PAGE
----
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Matthew Braddock [12]Matthew C. Braddock [2]
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Profile: Matthew Braddock (University of Tennessee, Martin)
  1.  95
    Debunking Arguments and the Cognitive Science of Religion.Matthew Braddock - 2016 - Theology and Science 14 (3):268-287.
    Do the cognitive origins of our theistic beliefs debunk them or explain them away? This paper develops an empirically-motivated debunking argument and defends it against objections. First, we introduce the empirical and epistemological background. Second, we develop and defend the main argument, the debunking argument from false god beliefs. Third, we characterize and evaluate the most prominent religious debunking argument to date, the debunking argument from insensitivity. It is found that insensitivity-based arguments are problematic, which makes them less promising than (...)
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  2.  54
    Should We Treat Vegetative and Minimally Conscious Patients as Persons?Matthew Braddock - 2017 - Neuroethics 10 (2):267-280.
    How should we treat patients diagnosed as being in a persistent vegetative state (PVS) or minimally conscious state (MCS)? More specifically, should we treat them as having the full moral status of persons? Yes, or so we argue. First, we introduce the medical conditions of PVS, MCS, and the related conditions of Locked-in Syndrome and covert awareness. Second, we characterize the main argument for thinking diagnosed PVS patients are not persons. Third, we contend that this argument is defeated by mounting (...)
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  3. Evolutionary Debunking: Can Moral Realists Explain the Reliability of Our Moral Judgments?Matthew Braddock - 2016 - Philosophical Psychology 29 (6):844-857.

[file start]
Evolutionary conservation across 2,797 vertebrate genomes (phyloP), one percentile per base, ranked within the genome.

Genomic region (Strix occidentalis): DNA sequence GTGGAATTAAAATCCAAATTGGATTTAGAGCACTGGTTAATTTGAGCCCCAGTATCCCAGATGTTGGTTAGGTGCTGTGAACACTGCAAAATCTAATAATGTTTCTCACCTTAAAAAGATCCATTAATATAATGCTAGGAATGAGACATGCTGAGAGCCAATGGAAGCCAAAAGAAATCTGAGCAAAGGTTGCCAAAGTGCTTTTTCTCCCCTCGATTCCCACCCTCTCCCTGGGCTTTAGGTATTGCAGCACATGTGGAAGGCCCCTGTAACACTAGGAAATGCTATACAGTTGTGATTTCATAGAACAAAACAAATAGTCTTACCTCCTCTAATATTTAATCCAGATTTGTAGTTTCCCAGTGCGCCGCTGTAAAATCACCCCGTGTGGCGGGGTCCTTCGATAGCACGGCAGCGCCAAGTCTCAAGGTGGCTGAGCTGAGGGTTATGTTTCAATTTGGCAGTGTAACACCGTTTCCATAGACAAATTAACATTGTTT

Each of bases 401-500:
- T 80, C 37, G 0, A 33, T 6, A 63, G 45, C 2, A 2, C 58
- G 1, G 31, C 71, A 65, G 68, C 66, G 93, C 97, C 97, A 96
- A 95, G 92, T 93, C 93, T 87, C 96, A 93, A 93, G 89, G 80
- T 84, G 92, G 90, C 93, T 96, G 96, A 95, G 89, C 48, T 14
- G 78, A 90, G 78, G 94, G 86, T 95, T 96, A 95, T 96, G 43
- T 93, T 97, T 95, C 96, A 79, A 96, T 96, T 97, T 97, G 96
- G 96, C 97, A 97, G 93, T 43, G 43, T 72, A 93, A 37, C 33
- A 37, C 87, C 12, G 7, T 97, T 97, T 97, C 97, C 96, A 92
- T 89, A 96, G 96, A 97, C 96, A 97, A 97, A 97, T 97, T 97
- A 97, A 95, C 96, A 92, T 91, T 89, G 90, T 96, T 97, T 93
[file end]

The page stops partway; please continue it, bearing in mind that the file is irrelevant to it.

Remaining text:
Evolutionary debunking arguments, notably Sharon Street’s Darwinian Dilemma (2006), allege that moral realists need to explain the reliability of our moral judgments, given their evolutionary sources. David Copp (2008) and David Enoch (2010) take up the challenge. I argue on empirical grounds that realists have not met the challenge and moreover cannot do so. The outcome is that there are empirically-motivated reasons for thinking moral realists cannot explain moral reliability, given our current empirical understanding.
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  4. Defusing the Demandingness Objection: Unreliable Intuitions.Matthew Braddock - 2013 - Journal of Social Philosophy 44 (2):169-191.
    Dogged resistance to demanding moral views frequently takes the form of The Demandingness Objection. Premise (1): Moral view V demands too much of us. Premise (2): If a moral view demands too much of us, then it is mistaken. Conclusion: Therefore, moral view V is mistaken. Objections of this form harass major theories in normative ethics as well as prominent moral views in applied ethics and political philosophy. The present paper does the following: (i) it clarifies and distinguishes between various (...)
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  5.  75
    Debunking Arguments From Insensitivity.Matthew Braddock - 2017 - International Journal for the Study of Skepticism 7 (2):91-113.
    Heightened awareness of the origins of our moral judgments pushes many in the direction of moral skepticism, in the direction of thinking we are unjustified in holding our moral judgments on a realist understanding of the moral truths. A classic debunking argument fleshes out this worry: the best explanation of our moral judgments does not appeal to their truth, so we are unjustified in holding our moral judgments. But it is unclear how to get from the explanatory premise to the (...)